If you dual-boot Fedora and Windows 10/11, and you chose to encrypt your Windows drives with Bitlocker, on a system which has a TPM security chip, you won’t be able boot Windows from Fedora’s GRUB boot loader (which appears when you start the computer). Selecting the Windows boot item will force Windows into a recovery boot and will ask you for the Bitlocker encryption passcode (which is impractical to provide for each boot).
The TPM chip is used to prevent tampering with the device. Booting into the GRUB bootloader (instead of directly into Windows) is detected as tampering and the Bitlocker encryption key is not provided by the TPM chip to the Windows operating system.
When you want to boot into encrypted Windows installation, you must invoke an UEFI one-time boot menu (immediately after your system is started), from which you can boot into Windows directly, avoiding the GRUB boot loader. This one-time boot menu is often invoked by pressing keys such as Esc or F12, but each system has its own configuration. It’s also possible that you’ll need to enable this menu first in the UEFI setup, often accessible by pressing Esc, F1 or Enter during startup (again, each system is different, consult your system/motherboard documentation or on-screen hints during power-on).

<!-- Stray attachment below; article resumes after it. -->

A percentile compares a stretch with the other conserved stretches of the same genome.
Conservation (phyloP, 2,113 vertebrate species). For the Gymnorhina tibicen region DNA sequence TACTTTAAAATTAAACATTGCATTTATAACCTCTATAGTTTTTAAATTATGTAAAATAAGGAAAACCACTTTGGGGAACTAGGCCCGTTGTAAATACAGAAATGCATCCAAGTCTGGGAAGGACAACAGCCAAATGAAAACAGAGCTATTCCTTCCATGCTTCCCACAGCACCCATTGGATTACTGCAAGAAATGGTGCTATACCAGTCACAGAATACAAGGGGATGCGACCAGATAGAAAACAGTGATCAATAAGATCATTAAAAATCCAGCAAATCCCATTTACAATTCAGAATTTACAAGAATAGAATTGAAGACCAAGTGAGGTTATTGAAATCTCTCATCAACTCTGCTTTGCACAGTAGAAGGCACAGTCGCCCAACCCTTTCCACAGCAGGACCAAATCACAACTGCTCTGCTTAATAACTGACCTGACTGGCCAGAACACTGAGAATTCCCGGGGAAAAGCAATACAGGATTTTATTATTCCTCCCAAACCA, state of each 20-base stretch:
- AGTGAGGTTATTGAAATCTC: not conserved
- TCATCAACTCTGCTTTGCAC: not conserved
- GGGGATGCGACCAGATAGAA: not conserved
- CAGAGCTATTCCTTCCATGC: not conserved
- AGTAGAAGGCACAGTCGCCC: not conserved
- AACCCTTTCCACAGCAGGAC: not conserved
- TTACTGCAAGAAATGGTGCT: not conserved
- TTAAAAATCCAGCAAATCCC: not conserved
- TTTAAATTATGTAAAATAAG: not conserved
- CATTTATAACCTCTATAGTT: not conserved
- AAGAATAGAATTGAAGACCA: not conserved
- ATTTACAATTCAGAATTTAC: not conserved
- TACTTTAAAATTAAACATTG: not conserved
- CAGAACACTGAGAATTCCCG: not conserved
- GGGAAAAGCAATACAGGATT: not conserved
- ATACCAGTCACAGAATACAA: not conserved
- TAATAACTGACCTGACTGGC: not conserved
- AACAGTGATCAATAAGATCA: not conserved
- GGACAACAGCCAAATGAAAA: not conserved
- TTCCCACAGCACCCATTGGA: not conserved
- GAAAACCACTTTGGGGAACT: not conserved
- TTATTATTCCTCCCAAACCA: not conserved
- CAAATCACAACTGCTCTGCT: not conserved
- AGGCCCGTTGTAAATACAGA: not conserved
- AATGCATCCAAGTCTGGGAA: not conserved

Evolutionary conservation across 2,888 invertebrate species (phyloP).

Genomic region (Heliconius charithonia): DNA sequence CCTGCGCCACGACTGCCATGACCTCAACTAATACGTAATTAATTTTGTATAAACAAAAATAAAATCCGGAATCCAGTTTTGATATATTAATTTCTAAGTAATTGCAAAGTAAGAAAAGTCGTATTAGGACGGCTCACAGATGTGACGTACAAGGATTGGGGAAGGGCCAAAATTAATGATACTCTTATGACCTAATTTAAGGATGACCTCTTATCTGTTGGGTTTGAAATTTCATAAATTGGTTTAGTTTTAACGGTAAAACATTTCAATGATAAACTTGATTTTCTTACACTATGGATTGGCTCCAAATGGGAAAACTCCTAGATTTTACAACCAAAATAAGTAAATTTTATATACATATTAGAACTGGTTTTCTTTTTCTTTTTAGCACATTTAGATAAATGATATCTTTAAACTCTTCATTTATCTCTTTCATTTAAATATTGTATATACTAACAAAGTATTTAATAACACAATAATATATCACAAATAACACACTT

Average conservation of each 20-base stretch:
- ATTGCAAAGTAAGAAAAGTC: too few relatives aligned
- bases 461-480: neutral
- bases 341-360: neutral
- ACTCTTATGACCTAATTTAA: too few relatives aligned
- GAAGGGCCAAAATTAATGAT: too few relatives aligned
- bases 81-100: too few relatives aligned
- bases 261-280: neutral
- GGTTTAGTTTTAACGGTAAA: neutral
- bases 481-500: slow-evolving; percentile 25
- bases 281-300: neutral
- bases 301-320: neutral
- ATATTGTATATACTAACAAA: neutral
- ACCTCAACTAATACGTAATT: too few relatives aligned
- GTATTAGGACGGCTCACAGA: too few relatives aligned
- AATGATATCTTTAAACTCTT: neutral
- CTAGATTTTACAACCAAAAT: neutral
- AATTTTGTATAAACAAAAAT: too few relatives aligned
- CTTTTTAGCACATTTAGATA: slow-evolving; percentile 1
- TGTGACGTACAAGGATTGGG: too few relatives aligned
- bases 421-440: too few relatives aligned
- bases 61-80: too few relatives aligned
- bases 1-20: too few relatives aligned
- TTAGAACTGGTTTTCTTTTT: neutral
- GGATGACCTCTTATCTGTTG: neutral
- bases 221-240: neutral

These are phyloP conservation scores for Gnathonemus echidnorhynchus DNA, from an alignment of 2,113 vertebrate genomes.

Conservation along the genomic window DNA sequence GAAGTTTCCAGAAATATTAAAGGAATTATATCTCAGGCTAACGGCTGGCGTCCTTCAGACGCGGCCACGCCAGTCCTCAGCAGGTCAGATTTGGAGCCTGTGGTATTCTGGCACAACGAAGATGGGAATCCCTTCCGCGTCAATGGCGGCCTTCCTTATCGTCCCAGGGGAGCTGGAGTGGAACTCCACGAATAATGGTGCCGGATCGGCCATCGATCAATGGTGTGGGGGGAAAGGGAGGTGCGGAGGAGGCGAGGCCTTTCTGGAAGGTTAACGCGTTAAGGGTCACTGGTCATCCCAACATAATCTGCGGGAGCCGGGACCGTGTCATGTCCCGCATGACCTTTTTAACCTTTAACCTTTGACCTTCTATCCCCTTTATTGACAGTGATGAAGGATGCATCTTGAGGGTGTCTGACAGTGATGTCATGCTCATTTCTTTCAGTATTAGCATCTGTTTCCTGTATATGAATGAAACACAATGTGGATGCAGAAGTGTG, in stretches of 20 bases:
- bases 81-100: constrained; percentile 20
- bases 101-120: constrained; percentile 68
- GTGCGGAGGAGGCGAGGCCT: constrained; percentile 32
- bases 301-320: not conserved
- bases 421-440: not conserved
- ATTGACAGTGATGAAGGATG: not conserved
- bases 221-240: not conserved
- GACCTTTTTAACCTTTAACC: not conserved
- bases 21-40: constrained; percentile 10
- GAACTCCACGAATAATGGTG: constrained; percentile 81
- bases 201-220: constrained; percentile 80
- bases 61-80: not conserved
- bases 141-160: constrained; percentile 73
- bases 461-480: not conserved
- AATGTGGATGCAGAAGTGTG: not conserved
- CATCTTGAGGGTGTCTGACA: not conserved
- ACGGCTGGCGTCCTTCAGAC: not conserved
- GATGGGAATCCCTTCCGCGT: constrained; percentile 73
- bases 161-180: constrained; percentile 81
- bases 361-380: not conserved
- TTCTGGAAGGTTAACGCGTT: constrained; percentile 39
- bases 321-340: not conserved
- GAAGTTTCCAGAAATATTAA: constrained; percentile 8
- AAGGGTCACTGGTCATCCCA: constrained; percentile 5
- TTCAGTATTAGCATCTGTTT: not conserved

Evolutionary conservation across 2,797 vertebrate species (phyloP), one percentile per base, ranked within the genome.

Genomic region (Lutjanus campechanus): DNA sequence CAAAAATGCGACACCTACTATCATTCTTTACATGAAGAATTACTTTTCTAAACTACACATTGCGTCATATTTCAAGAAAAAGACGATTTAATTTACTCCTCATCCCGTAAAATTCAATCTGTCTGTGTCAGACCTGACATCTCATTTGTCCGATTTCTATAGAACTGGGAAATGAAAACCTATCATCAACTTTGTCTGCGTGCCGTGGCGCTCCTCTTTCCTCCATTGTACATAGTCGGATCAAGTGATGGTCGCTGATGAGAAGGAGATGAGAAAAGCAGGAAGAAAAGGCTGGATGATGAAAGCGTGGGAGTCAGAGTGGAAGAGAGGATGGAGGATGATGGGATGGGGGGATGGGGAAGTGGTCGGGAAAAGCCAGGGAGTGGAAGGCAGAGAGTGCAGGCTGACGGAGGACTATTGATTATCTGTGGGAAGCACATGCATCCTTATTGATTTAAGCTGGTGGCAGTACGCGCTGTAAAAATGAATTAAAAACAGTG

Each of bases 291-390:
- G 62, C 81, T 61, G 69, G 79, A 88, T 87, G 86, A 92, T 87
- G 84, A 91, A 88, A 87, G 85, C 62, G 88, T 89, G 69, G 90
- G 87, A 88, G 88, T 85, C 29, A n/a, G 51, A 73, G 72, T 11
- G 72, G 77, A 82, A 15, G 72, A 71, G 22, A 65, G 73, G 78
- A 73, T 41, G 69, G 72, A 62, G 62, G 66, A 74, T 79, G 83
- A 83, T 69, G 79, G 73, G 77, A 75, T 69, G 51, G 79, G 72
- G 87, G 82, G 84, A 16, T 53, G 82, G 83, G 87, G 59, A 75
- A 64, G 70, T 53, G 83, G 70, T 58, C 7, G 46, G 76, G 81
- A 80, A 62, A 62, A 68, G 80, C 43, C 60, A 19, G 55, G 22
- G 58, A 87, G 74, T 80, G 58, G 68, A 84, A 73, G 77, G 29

Alternatively, power users can use the
efibootmgr tool and its
--bootnext option to specify that the next reboot should boot directly into Windows. (The exact command line is not provided here, because it differs between systems, and also because this approach is not recommended if you’re not proficient in using the command line).